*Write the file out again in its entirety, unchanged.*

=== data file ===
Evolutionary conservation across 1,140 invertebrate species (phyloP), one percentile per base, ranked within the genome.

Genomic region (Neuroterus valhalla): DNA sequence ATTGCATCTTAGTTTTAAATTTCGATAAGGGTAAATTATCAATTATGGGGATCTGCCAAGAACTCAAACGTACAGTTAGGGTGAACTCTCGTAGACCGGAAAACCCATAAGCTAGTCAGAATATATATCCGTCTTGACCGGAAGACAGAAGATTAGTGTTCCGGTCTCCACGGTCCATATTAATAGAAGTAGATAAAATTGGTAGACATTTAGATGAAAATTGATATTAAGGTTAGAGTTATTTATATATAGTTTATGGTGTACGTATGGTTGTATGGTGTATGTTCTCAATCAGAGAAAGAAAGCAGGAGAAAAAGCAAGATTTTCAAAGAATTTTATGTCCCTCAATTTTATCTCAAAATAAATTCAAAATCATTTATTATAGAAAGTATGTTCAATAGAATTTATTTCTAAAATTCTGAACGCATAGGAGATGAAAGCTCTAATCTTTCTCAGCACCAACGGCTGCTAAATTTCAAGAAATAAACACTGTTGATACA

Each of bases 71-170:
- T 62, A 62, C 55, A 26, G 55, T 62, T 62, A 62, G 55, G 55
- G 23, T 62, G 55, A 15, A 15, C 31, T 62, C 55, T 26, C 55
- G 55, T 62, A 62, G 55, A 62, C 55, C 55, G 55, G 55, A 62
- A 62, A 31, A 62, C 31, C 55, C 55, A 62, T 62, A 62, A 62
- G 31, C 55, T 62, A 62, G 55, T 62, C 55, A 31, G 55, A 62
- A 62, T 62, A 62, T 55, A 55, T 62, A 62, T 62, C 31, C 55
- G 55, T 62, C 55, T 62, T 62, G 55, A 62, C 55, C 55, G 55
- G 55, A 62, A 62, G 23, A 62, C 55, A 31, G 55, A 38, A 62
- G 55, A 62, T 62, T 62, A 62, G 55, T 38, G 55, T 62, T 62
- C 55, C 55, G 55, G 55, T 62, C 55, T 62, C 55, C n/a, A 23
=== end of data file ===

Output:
Evolutionary conservation across 1,140 invertebrate species (phyloP), one percentile per base, ranked within the genome.

Genomic region (Neuroterus valhalla): DNA sequence ATTGCATCTTAGTTTTAAATTTCGATAAGGGTAAATTATCAATTATGGGGATCTGCCAAGAACTCAAACGTACAGTTAGGGTGAACTCTCGTAGACCGGAAAACCCATAAGCTAGTCAGAATATATATCCGTCTTGACCGGAAGACAGAAGATTAGTGTTCCGGTCTCCACGGTCCATATTAATAGAAGTAGATAAAATTGGTAGACATTTAGATGAAAATTGATATTAAGGTTAGAGTTATTTATATATAGTTTATGGTGTACGTATGGTTGTATGGTGTATGTTCTCAATCAGAGAAAGAAAGCAGGAGAAAAAGCAAGATTTTCAAAGAATTTTATGTCCCTCAATTTTATCTCAAAATAAATTCAAAATCATTTATTATAGAAAGTATGTTCAATAGAATTTATTTCTAAAATTCTGAACGCATAGGAGATGAAAGCTCTAATCTTTCTCAGCACCAACGGCTGCTAAATTTCAAGAAATAAACACTGTTGATACA

Each of bases 71-170:
- T 62, A 62, C 55, A 26, G 55, T 62, T 62, A 62, G 55, G 55
- G 23, T 62, G 55, A 15, A 15, C 31, T 62, C 55, T 26, C 55
- G 55, T 62, A 62, G 55, A 62, C 55, C 55, G 55, G 55, A 62
- A 62, A 31, A 62, C 31, C 55, C 55, A 62, T 62, A 62, A 62
- G 31, C 55, T 62, A 62, G 55, T 62, C 55, A 31, G 55, A 62
- A 62, T 62, A 62, T 55, A 55, T 62, A 62, T 62, C 31, C 55
- G 55, T 62, C 55, T 62, T 62, G 55, A 62, C 55, C 55, G 55
- G 55, A 62, A 62, G 23, A 62, C 55, A 31, G 55, A 38, A 62
- G 55, A 62, T 62, T 62, A 62, G 55, T 38, G 55, T 62, T 62
- C 55, C 55, G 55, G 55, T 62, C 55, T 62, C 55, C n/a, A 23